The FT Weekend’s first festival on Saturday was a relaxing day, albeit an inspiring one too…..
Alex, Who London founder, shares more about her favourite talk, which was by Tim Harford, Economist, Journalist and Author, and titled “The magic of mess: problem solving in our frenetic lives”. Tim talked about trying something new, like he has with baking, which can take you out of your restrictive comfort zone. Doing this can prove to be so rewarding.
…”messiness lies at the core of how we innovate, how we achieve, how we reach each other – in short, how we succeed. In Messy*, you’ll learn about the unexpected connections between creativity and mess; understand why unexpected changes of plans, unfamiliar people, and unforeseen events can help generate new ideas and opportunities…” timharford.com *Tim Harford’s new book
For instance, I casually decided to choose a talk that I perhaps wouldn’t normally have done and listened to “Knives in the Kitchen” with Tim Hayward and Tim Anderson (Anderson won Masterchef in 2011). Did you know Japanese chefs don’t touch the chopping board when cutting their food? Who knew that there is a different chef knife culture in Japanese cooking compared to the Western World? Maybe I will try some changes to my home cooking following the talk! So, clearly, acquiring new knowledge broadens our horizons – I might just prepare my meals in another way and experience something new. I might cook for a friend in a different way which might change the course of the evening. If I cook as I usually do, then the evening might just stay on its normal track. Indeed, in Tim Harford’s talk he explained that last year’s tube strike caused commuters to change their journey routes during the strike, after which 1 in 20 continued their new route – all despite their having believed for years that their previous route was best for them! Small change, big improvement.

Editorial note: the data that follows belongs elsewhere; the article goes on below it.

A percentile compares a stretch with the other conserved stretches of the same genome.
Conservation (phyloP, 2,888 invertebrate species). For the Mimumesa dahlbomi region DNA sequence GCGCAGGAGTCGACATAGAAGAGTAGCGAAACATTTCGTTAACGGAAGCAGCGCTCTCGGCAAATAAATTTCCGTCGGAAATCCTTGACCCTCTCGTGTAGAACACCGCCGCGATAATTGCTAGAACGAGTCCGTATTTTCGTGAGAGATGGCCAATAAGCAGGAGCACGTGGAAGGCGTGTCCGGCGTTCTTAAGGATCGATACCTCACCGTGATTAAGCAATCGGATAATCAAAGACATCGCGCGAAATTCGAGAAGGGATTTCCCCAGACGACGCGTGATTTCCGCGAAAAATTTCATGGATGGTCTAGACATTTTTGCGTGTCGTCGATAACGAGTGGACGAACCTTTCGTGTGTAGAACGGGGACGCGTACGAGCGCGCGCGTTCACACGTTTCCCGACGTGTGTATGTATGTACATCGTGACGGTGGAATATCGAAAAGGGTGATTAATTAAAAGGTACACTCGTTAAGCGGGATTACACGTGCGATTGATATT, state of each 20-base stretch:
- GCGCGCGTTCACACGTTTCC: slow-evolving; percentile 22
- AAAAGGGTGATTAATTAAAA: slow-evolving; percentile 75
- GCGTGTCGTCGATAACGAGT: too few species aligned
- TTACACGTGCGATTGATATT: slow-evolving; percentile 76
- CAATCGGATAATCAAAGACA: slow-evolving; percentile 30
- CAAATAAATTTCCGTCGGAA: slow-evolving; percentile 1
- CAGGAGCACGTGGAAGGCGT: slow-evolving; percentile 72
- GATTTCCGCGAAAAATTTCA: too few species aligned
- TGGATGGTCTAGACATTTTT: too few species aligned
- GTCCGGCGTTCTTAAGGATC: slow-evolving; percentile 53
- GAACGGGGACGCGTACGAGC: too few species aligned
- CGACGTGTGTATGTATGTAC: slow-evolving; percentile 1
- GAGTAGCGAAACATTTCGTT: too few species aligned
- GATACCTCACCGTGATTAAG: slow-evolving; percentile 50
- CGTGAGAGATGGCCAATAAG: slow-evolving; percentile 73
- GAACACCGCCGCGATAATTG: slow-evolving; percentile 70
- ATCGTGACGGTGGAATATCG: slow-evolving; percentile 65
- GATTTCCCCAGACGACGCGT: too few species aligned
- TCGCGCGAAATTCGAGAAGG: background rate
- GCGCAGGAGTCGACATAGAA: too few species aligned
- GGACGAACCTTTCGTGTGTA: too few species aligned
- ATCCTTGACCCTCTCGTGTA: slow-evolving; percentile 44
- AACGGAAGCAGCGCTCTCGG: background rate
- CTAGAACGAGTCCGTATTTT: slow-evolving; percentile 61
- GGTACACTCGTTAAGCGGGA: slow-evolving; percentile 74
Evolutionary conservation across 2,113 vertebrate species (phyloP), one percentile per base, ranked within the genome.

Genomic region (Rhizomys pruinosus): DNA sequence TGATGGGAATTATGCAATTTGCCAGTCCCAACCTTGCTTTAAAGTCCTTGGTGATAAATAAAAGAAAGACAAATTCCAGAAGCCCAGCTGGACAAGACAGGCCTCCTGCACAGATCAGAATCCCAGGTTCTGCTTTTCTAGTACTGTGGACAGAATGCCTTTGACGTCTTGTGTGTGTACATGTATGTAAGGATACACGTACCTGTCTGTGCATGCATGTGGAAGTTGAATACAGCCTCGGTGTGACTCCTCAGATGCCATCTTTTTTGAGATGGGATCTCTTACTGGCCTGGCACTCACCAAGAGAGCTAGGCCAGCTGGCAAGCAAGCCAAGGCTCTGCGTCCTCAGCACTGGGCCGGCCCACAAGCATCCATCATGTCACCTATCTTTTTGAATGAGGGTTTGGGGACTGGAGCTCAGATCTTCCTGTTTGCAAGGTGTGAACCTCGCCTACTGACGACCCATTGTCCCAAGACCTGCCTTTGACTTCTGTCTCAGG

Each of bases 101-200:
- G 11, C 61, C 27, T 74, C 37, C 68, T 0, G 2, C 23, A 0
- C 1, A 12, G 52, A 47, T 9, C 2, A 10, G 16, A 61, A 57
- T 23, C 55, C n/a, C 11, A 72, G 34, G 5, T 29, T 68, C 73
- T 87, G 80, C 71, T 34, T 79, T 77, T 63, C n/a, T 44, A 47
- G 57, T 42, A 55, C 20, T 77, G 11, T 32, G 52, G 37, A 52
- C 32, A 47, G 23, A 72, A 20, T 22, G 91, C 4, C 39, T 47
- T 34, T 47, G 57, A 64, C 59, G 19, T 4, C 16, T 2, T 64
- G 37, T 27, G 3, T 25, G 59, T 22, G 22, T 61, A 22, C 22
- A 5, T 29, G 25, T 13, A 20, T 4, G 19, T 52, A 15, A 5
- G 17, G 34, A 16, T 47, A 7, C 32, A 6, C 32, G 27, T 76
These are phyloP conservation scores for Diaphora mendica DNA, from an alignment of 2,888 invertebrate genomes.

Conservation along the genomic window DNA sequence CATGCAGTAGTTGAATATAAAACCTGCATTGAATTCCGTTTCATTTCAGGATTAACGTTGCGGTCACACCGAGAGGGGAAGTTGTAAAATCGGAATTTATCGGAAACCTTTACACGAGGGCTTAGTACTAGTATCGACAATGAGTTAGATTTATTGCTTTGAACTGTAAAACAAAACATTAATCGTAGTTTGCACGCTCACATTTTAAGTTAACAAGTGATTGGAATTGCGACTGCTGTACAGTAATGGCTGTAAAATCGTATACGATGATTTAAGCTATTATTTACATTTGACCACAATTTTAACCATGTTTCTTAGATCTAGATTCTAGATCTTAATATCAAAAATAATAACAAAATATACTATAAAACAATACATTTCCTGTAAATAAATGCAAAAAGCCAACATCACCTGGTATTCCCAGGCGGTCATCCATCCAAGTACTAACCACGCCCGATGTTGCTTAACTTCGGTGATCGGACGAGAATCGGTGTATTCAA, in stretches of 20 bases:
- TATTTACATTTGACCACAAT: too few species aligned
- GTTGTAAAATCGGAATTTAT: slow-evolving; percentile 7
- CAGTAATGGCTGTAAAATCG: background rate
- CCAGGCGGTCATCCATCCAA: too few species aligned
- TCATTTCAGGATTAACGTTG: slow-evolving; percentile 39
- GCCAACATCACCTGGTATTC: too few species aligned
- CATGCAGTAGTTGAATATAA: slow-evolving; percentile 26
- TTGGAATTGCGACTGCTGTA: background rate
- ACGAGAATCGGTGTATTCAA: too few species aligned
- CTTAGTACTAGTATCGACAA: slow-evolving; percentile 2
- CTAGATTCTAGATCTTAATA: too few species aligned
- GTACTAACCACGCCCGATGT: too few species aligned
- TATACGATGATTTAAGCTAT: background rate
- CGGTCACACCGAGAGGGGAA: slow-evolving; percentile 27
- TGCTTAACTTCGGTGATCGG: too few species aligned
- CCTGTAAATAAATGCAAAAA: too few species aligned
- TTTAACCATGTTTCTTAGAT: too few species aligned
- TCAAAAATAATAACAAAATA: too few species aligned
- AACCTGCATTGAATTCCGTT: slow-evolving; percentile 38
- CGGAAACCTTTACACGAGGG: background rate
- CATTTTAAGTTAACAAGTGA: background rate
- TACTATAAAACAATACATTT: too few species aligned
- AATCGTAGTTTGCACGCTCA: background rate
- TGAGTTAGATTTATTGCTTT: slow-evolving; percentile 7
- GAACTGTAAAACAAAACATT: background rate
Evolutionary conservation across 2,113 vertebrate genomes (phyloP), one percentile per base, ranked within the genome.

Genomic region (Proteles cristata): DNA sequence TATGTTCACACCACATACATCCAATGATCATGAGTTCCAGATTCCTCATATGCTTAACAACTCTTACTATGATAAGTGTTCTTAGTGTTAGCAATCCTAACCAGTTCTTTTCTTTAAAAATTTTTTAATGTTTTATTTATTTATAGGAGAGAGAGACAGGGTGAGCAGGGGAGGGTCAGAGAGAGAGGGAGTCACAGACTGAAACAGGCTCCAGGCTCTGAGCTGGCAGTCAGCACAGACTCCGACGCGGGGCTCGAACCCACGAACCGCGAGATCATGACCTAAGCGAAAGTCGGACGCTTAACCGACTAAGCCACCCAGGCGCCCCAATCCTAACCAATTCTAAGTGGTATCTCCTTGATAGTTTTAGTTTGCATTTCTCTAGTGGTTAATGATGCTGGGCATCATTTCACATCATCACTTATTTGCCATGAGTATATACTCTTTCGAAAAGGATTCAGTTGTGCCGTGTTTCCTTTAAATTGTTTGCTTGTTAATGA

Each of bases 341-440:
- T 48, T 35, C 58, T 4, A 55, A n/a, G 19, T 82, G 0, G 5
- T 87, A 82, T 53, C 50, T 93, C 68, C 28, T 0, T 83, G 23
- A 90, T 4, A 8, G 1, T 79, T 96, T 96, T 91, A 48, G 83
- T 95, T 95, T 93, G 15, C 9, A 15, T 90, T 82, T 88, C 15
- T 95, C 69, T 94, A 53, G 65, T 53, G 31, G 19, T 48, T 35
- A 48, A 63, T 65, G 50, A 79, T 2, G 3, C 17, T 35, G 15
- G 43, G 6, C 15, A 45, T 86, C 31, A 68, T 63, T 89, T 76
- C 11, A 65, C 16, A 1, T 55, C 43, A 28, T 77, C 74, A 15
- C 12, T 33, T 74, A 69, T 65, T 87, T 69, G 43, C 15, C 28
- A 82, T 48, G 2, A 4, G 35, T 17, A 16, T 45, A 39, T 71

So a message for you: be open minded and embrace new things…don’t just always rely on your instinct for everything (although instinct is very valuable too) – why not try table tennis and not just assume that you can’t do it because you’ve never been good at racquet sports, or you’re not sporty? You might find you’re super dexterous and can therefore be more enjoyably confident in undertaking your own DIY, or even that you would like to join a table tennis club. Who’d have thought…?!
Trying something random or with new people can end up being a better way for you to go about your daily life or your hobbies for example. Being in a diversified group can work better and gives us the opportunity to be open minded. Tim explained that we are less lazy with strangers as we have to explain things further than we would with people we know. This is important because it helps us with memory and at the same time we learn new things. When you improvise you can learn better from what’s going on in the room/around you. How else did Martin Luther King Jr. capture audiences with his dream speech? The dream part wasn’t scripted, he let go and adapted from his plan. And the rest is history.
So “mess makes you more creative”, but how does this resonate with you?
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